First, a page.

Sunday, February 10, 2008

.

God, the petulant

Last Sunday, in this post, I said this:

And it reminds me of one of the two hardest things for me to swallow about religion: the idea that God listens to and answers your prayers.

Of course, that left open the question of what the other of the two hardest things for me to swallow is. And that, of course, is the subject of this week’s sermonette.

I can’t accept the idea that an almighty, omnipotent creator of the vast, unimaginable universe needs or wants our worship. It’d be rather like us wanting ants to worship us. Why would it matter, to such a being?

With the Greco-Roman gods, and others of that sort, worship and ritual and sacrifices made a bit more sense in the context of what they believed. Their gods were more like people, only a bit more powerful. They had vanity, they were irascible, they succeeded and failed, they engaged in petty squabbles amongst themselves, and they even sometimes took people for their mates.

But the monotheistic God of today isn’t like that. He’s above pettiness, vanity, and squabbling — and who could squabble with God anyway? So what’s the deal with worship?

It’s for us, of course, not for God. And that’s fine, but we should admit it, rather than attributing such petty vanity to God.

And certainly God couldn’t possibly care whether we say his name, for, uh, cryin’ out loud! God is not that touchy.

This silliness goes back to the Old Testament, to the tetragrammaton, the original “four-letter word”, the ineffable name of God. But we’ve taken it beyond that — it’s not just bad to say the name, to pronounce the tetragrammaton, but also just to say “God” casually. Or, for that matter, to make casual references to all manner of holy things. I love the way they swear in French-speaking Quebec: rather than references to excrement or body parts, they say things like “communion host”, “chalice”, and “tabernacle”.

BoingBoing points us to governmentattic.org, which has filed Freedom of Information Act requests for some of the complaints made to the FCC about television programs. Here’s one complaint from a viewer of South Park (pasted directly, including errors):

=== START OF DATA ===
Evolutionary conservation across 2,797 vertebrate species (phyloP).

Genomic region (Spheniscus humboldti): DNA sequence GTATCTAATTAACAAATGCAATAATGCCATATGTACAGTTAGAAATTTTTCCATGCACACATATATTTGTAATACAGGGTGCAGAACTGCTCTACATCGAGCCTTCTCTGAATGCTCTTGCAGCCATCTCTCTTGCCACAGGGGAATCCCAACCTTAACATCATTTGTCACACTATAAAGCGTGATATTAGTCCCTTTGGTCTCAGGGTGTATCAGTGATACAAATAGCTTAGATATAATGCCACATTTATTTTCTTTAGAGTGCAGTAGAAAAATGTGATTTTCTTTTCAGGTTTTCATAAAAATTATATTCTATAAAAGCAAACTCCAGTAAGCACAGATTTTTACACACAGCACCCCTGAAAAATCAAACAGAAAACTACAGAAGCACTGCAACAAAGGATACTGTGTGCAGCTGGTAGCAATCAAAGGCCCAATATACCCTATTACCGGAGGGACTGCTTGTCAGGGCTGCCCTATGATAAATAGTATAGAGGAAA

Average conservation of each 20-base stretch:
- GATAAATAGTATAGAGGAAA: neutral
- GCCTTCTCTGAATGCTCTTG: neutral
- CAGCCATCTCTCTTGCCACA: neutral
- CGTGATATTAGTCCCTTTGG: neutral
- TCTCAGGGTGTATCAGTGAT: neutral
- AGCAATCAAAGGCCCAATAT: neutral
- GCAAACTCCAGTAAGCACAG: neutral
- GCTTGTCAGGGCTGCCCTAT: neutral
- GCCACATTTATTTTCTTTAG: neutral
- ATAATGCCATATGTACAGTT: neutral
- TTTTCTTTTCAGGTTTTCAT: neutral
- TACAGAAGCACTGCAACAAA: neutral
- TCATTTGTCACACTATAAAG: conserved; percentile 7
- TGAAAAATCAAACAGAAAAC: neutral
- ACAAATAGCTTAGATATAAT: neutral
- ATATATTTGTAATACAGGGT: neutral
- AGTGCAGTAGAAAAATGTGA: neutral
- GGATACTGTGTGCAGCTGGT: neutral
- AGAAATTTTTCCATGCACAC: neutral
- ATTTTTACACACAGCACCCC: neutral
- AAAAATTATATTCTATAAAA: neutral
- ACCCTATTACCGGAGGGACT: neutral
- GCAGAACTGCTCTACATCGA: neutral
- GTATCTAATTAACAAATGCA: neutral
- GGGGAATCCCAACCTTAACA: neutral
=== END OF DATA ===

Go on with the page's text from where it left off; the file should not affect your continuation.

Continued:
I was watching South Park a few nights ago and I noticed they bleeped out curse words which is great because I don’t want language on tv. But what bothers me is that the FCC over looks the Lords name in Vain. Why are you allowing something that is no different then murder in the eyes of many? I wish the FCC covered things like this, it’s showing to our childeren that it’s ok to say the Lords name in Vain when in fact it is very wrong. Lots of networks say it while bleeping out regular four lettered curse words like FX, USA network. I’m making me very upset with how things are being handled at FCC. I wish for changes.

There’s a good one: saying “Oh, God damn it!” is “no different then [sic] murder,” as this person sees it.

Perspective. I think someone needs perspective.

5 comments:

The Ridger, FCD said...

zomg!

That's like all the people mad at Google for having a service called OMG!

The idea that there are people out there with so binary a sense of right and wrong is scary. How many times can you say "goddammnit" before you start killing people?

lidija said...

This is one of the most hilarious things I've heard recently - someone wants to watch the South Park and have the words bleeped out as well as not have them use the lord's name in vain.

Maggie said...

I think our friend will have to be satisfied with "Veggie Tales," and maybe just wonder why the smarter, funnier writers are writing for South Park. The *bleep* works in mysterious ways.

Jim Fenton said...

It’s for us, of course, not for God. And that’s fine, but we should admit it, rather than attributing such petty vanity to God.

C.S. Lewis made a very profound statement in this regard, that goes something like, "I don't pray because it changes God; I pray because it changes me."

We do admit it's for us. We'll just have to agree to disagree whether God exists and is listening too.

drmomentum.com said...

http://blogs.guardian.co.uk/culturevulture/archives/2006/05/08/listen_to_steph.html

Stephen Fry and Christopher Hitchens discuss blasphemy in the UK. You might be interested.